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Joe Henry

A gifted songwriter and vocalist whose intimate, richly detailed songs have been shaped by his eclectic musical world view encompassing rock, folk, country, soul, and jazz, Joe Henry is also a well-respected producer who has helped a wide range of artists refine their songs in the studio. Henry's songs are deeply personal while also offering a keen insight into the lives of his characters, and he possesses a rich voice that brings the moods and emotions of his songs into clear focus without histrionics. His melodies are uncluttered and elegant, revealing a warm personality that's a welcome constant regardless of the tenor of the music. Henry's early recordings were rooted in contemporary folk and traditional singer/songwriter sounds (such as 1989's Murder of Crows), but he would later introduce alt-country accents into his arrangements (1992's Short Man's Room, cut with members of the Jayhawks). With 1996's Trampoline, Henry began incorporating a more adventurous and atmospheric tone into his work, and 2001's Scar found him adding jazz elements in an ambitious manner (including a cameo from Ornette Coleman). He took a detour back into folk with 2016's Shine a Light: Field Recordings from the Great American Railroad, a collaboration with Billy Bragg, and challenging life circumstances led to the creation of a pair of artful, deeply felt works, 2019's The Gospel According to Water and 2023's All the Eye Can See. Joe Henry was born on December 2, 1960 in Charlotte, North Carolina. He grew up in the Detroit area of Michigan, attended the University of Michigan, and subsequently relocated to New York City in 1985. After his little-heard 1986 debut album, Talk of Heaven, Henry landed a deal with A&M Records, which released the 1989 album Murder of Crows, which was produced by Anton Fier and featured Mick Taylor on guitar. In 1990, Henry settled in Los Angeles with his wife and son, and moved away from the rock & roll edges of Murder of Crows to the acoustic moods of Shuffletown, produced by T-Bone Burnett, before moving to Mammoth Records and shifting into the country- and folk-influenced territory of Short Man's Room (1992) and Kindness of the World (1993), a pair of albums on which he was backed by the acclaimed alt-country outfit the Jayhawks. The latter two albums earned him an excellent reputation among fans of alternative rock and country as a superb singer and songwriter. He followed Kindness with the five-song EP Fireman's Wedding a year later. On 1996's Trampoline, Henry veered in an edgier, more rhythm-oriented direction. While he still employed acoustic instruments and even a pedal-steel guitar on several songs, Trampoline (much of which Henry recorded at a studio he set up in his garage) was more clearly defined by drum loops, loud electric guitars (some played by Page Hamilton of Helmet), mysterious voices, and curious sonic textures. Fuse (mixed with the aid of Daniel Lanois and T-Bone Burnett) followed in 1999, which included contributions from Jakob Dylan and the Dirty Dozen Brass Band. Two years later, Henry returned with the literate and enigmatic stunner Scar, which included sax work from free jazz pioneer Ornette Coleman; the album marked the end of his tenure with Mammoth. He opted for a deal with Epitaph's Anti subsidiary and entered the studio in December 2002 to record his ninth album, Tiny Voices, his most intricate album to date. A second album on Anti, Civilians, followed in 2007, while a third from the label, Blood from Stars, appeared at the end of the summer in 2009. Since 2000, Henry has been producing sessions for other artists, including Aimee Mann, Solomon Burke, John Doe, and Bettye LaVette, and after Blood from Stars, Henry was wildly busy as a producer for the next two years, helming projects from Allen Toussaint, Salif Keita, Carolina Chocolate Drops, Ramblin' Jack Elliott, Mose Allison, Hugh Laurie, Over the Rhine, Lisa Hannigan, and Meshell Ndegeocello, as well as participating in sessions for others. He finally got around to recording again in 2011, with an eclectic collection of acoustic performances entitled Reverie, which was released on Anti in October of 2011; another set of striking low-key songs, Invisible Hour, followed in 2014, released on the Work Song label. In the spring of 2016, Henry teamed up with British songwriter and activist Billy Bragg to make an album of folk songs inspired by the legacy of the American railroad system. Recorded with a portable recording rig while Henry and Bragg rode an Amtrak line from Chicago to Los Angeles, Shine a Light: Field Recordings from the Great American Railroad was released in September 2016, and followed by a joint concert tour. Henry's next project was 2017's Thrum, an album the songwriter described as being influenced by several of his favorite poets -- among them Rainer Maria Rilke, Walt Whitman, Arthur Rimbaud, and Rumi -- as well as his reactions to the election of Donald Trump. In November 2018, Henry was diagnosed with prostate cancer; as he underwent treatment, he wrote songs as a means of personal therapy, and 13 of the tunes he created became the basis of the spare and evocative The Gospel According to Water, released in November 2019. By the time the album was released, Henry's cancer had gone into remission, and he was able to tour in support, but the COVID-19 pandemic shut down performance venues in March 2020, and like many musicians, Henry found himself at home with time on his hands. He wrote a fresh set of songs and set about making an album. Realizing many of his favorite musicians and trusted collaborators were also sidelined by the pandemic, he invited some of them to contribute to the project, contributing tracks remotely from their home studios. Along with his son Levon Henry on reeds, Jay Bellerose on percussion, David Piltch on bass, and Patrick Warren on keyboards, 2023's All the Eye Can See features the talents of Allison Russell, Bill Frisell, Marc Ribot, Daniel Lanois, the Milk Carton Kids, and many more on a program of intimate, artfully arranged performances.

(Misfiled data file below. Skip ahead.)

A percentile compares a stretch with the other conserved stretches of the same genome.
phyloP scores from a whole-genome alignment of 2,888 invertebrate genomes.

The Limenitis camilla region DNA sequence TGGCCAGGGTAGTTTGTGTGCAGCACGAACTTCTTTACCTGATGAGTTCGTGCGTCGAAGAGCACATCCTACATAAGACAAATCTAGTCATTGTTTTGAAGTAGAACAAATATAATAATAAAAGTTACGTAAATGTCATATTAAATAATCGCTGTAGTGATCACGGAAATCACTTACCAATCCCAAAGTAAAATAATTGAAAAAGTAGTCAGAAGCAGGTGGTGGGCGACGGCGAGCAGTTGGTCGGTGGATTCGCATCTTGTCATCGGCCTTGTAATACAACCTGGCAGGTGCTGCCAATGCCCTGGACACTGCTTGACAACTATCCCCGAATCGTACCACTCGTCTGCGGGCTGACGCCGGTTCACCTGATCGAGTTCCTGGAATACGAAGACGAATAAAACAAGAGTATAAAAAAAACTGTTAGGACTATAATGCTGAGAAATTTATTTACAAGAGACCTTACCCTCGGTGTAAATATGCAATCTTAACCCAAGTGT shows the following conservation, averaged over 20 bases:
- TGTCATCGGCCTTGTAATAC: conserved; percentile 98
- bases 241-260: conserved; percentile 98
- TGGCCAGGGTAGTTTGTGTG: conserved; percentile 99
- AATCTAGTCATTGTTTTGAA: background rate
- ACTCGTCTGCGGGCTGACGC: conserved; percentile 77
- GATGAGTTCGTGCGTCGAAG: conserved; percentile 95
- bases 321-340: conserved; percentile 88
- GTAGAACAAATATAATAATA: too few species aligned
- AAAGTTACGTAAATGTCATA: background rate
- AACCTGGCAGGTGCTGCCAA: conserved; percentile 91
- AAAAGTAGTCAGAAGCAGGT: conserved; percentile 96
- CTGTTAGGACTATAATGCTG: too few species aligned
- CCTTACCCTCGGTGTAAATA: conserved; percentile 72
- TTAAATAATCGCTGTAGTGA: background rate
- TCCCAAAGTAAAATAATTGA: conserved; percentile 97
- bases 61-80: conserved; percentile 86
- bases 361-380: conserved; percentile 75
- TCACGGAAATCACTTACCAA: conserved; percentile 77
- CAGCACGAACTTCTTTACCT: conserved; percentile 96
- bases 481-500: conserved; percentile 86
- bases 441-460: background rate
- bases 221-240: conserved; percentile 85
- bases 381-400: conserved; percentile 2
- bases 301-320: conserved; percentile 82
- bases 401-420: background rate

© Kurt Wolff & Mark Deming /TiVo